Using a Credit Score to Apply for a Loan

Lending agencies have a variety of services available to their customers, regardless of the amount that they’d like to borrow and no matter their financial status. One of them is referred to as an unsecured loan and although the name might be a little confusing, it simply refers to the fact that the loan itself doesn’t need to be secured with assets and a deposit.

Now you might be wondering why any rational lender would be willing to give someone their money, without being able to properly protect their investment. The fact is that this type of loan relies on the status of the applicant’s credit report, with those that are high (or impressive) being suitable enough to provide a level of reassurance to lenders.

How does a credit score work?

Most adults don’t realise this until it comes time to make a financial application of some sort, but their finance will be collated whenever they meet a payment deadline, take out loans, or pay for standing orders. This information is what lenders use to calculate how reliable the person is, based on the history of their payments in the past.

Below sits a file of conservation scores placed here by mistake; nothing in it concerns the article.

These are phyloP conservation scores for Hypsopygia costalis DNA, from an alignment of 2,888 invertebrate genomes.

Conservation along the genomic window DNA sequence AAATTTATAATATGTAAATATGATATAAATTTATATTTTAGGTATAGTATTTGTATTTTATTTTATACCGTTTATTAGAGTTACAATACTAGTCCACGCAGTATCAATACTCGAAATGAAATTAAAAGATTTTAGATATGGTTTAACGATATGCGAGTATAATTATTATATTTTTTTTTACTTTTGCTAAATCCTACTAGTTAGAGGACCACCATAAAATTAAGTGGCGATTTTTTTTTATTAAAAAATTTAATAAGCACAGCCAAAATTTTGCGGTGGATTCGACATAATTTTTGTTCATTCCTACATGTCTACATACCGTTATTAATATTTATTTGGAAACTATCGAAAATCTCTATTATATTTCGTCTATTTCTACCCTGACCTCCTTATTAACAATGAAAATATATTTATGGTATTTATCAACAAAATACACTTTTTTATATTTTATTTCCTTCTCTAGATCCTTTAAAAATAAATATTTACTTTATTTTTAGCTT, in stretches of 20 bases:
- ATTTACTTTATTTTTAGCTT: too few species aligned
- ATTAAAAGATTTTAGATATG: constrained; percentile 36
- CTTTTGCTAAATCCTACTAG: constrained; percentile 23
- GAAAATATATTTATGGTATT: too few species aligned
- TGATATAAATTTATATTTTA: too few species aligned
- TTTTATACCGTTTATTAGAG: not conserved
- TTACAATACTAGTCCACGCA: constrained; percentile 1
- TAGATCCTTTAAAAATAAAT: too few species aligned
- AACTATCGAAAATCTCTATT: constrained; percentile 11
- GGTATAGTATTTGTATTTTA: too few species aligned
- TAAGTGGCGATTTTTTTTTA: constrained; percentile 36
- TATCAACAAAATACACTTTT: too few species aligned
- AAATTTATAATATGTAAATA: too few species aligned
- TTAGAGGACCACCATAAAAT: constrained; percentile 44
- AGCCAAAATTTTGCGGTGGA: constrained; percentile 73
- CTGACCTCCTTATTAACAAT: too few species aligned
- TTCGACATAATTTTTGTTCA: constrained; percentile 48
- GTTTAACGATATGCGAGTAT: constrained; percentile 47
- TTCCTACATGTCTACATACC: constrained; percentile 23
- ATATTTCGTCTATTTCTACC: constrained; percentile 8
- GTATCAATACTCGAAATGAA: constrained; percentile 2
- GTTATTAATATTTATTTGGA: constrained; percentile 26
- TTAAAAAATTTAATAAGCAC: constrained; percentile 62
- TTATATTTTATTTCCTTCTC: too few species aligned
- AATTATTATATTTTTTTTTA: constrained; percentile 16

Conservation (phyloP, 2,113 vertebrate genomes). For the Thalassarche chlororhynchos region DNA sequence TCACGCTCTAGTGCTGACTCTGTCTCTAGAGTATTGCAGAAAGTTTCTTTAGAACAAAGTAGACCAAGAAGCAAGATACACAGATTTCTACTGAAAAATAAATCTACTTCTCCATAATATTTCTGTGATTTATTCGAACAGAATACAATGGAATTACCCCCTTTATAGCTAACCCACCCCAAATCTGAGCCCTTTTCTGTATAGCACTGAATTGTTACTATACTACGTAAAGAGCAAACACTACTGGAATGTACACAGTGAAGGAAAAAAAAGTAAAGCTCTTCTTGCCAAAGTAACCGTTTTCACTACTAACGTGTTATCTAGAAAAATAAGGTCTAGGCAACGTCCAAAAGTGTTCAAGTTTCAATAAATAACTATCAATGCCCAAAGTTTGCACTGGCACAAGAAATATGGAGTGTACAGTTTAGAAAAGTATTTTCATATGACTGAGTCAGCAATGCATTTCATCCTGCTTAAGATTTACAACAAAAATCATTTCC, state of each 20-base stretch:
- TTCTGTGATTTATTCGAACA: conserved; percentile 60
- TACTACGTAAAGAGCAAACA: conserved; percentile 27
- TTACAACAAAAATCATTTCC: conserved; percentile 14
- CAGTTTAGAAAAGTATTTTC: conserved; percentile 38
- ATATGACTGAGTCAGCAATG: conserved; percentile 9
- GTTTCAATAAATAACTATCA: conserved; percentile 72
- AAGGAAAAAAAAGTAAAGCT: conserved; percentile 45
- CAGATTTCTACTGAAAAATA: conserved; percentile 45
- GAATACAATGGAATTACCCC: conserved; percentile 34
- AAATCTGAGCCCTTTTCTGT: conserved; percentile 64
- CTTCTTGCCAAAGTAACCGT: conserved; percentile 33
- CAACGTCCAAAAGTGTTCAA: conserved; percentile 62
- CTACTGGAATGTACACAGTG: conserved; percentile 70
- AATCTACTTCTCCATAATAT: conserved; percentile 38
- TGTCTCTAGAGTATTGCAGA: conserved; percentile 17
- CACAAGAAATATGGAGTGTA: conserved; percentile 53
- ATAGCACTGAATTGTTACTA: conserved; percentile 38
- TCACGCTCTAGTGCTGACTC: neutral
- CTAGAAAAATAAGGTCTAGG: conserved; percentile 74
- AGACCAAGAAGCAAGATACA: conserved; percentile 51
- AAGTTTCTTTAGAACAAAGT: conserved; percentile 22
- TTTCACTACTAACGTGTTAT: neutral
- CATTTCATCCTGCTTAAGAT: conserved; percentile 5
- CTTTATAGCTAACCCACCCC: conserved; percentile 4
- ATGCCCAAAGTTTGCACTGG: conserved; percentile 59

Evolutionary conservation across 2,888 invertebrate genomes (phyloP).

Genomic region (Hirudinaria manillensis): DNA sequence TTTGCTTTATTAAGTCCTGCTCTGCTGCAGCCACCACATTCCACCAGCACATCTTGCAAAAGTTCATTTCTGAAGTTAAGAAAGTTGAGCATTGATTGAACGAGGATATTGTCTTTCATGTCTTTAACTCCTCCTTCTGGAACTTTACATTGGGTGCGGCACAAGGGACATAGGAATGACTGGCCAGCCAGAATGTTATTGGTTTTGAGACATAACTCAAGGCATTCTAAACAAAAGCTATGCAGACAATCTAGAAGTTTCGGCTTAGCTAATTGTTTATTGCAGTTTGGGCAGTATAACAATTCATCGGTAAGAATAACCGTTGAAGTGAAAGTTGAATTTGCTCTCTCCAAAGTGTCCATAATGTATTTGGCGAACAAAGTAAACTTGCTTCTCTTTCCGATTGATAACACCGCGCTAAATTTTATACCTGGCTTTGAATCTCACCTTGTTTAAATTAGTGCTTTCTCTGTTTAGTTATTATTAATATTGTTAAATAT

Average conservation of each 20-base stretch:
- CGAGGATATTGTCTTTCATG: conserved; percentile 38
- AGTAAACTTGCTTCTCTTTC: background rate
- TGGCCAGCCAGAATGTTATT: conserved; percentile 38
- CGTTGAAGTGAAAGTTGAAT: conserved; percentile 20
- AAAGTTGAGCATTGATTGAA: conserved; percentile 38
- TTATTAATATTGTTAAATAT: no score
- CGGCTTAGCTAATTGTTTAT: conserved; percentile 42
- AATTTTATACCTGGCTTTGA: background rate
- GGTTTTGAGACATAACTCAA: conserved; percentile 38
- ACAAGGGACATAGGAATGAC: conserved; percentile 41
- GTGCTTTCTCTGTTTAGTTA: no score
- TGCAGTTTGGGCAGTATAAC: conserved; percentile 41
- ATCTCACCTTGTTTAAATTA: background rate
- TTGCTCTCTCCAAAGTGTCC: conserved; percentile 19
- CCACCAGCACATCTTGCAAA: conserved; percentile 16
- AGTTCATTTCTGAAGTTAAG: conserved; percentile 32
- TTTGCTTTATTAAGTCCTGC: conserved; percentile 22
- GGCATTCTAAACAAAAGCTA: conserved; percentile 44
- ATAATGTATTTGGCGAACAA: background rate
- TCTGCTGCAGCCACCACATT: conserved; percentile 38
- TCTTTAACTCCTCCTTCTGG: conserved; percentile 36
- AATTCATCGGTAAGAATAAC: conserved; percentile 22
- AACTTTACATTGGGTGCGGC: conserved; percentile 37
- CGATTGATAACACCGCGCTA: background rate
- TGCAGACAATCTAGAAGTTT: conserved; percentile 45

The majority of people that keep up with their repayments will have a good score; while those that have been issued penalties, or those that have failed to meet their payment deadlines, will have marks placed against their name. Over time, these marks will accumulate and an overall score can be calculated. Those with poor results will be far less likely to be able to secure a loan from a bank or lender.

Those that possess satisfactory scores will be considered a lot more reliable, having met the majority (if not all) of their previous payments for bills, utilities and other expenses. It’s these individuals that will be viable candidates when applying for unsecured loans. A lender will often forgo the need to secure assets from the borrower, with the understanding that if they’ve paid for what they owe up until this point, then there is minimal risk that they won’t continue to do so when borrowing money from the agency.

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